U.S. Securities and Exchange Commission
Litigation Release No. 22137 / October 24, 2011
SEC v. H. Clayton Peterson, Drew Clayton Peterson, Drew K. Brownstein, and Big 5 Asset Management, LLC, Civil Action No. 11-CV-5448 (SDNY) (RPP)
SEC Charges Denver-Area Hedge Fund Manager in Expansion of Mariner Energy Insider Trading Case
On October 21, 2011, the Securities and Exchange Commission filed an amended complaint in the case of SEC v. Clayton Peterson et al. (SDNY) adding charges against hedge fund manager Drew K. Brownstein and his hedge fund Big 5 Asset Management LLC for trading on confidential information in the securities of Mariner Energy Inc. ahead of the oil and gas company’s $3.9 billion takeover by Apache Corporation in April 2010.
In its initial complaint filed on Aug. 5, 2011, the SEC alleged that Mariner Energy board member H. Clayton Peterson tipped his son with confidential details about Mariner Energy’s upcoming acquisition. Drew Clayton Peterson, who was a managing director at a Denver-based investment adviser, then used the inside information to purchase Mariner Energy stock for himself and others.
The SEC now alleges that hedge fund manager Drew K. Brownstein who is a longtime friend of Drew Peterson, and the hedge fund advisory firm Brownstein controls, Big 5 Asset Management LLC traded Mariner Energy securities on the basis of inside information Brownstein received from Drew Peterson. Brownstein reaped illicit profits of more than $5 million combined in his own account, the accounts of his relatives, and the accounts of two hedge funds managed by Big 5.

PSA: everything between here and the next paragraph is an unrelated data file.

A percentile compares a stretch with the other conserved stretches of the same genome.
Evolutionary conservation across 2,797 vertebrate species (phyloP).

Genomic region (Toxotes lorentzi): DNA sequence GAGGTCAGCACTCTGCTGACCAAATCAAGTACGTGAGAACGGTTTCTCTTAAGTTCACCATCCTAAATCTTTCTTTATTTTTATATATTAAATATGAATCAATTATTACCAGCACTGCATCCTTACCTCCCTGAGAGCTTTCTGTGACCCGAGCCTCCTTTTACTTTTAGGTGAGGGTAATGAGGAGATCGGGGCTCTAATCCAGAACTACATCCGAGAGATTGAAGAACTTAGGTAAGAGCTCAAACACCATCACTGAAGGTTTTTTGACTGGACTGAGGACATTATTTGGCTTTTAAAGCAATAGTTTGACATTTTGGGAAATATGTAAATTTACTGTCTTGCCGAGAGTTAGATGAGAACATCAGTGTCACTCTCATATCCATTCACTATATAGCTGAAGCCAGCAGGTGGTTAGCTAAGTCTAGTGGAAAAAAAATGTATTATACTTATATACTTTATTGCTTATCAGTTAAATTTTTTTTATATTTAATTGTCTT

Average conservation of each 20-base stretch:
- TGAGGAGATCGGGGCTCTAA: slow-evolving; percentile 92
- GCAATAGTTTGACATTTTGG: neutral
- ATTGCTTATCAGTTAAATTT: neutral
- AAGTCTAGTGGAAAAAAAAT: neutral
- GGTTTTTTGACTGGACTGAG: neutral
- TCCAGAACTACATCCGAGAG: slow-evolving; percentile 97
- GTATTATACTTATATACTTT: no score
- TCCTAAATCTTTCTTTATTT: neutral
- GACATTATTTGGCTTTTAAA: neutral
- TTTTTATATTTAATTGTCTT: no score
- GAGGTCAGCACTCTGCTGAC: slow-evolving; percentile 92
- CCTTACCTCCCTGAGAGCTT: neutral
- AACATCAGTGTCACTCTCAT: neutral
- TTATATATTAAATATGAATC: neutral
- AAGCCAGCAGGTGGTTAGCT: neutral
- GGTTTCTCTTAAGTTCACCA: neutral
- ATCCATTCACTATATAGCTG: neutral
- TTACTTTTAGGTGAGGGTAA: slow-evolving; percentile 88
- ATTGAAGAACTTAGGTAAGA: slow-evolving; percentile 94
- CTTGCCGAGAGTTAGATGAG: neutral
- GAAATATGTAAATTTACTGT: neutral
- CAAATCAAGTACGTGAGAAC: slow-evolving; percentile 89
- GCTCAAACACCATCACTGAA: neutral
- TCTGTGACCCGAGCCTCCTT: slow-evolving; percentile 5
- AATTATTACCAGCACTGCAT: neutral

According to the SEC’s amended complaint, Drew Peterson repeatedly tipped Brownstein about the impending acquisition of Mariner Energy as he learned the information from his father. Brownstein caused two Big 5 hedge funds – the Lion Global Fund LLLP and the Lion Global Master Fund Ltd. – to purchase large quantities of Mariner Energy stock and call option contracts on the basis of the inside information. This was the first time that the Big 5 hedge funds had ever traded Mariner Energy stock or options. Brownstein also purchased thousands of shares of Mariner Energy stock and call option contracts for the accounts of his relatives and for his personal brokerage account. In the days following the announcement of the deal, Brownstein liquidated the positions he had accumulated in Mariner Energy securities.
The SEC’s amended complaint charges each of the defendants with violations of Section 10(b) of the Securities Exchange Act of 1934 and Rule 10b-5 thereunder. The complaint seeks a final judgment permanently enjoining them from future violations of the above provisions of the federal securities laws, ordering them to disgorge their ill-gotten gains plus prejudgment interest, and ordering them to pay financial penalties. The SEC also seeks to permanently prohibit Clayton Peterson from acting as an officer or director of any publicly registered company.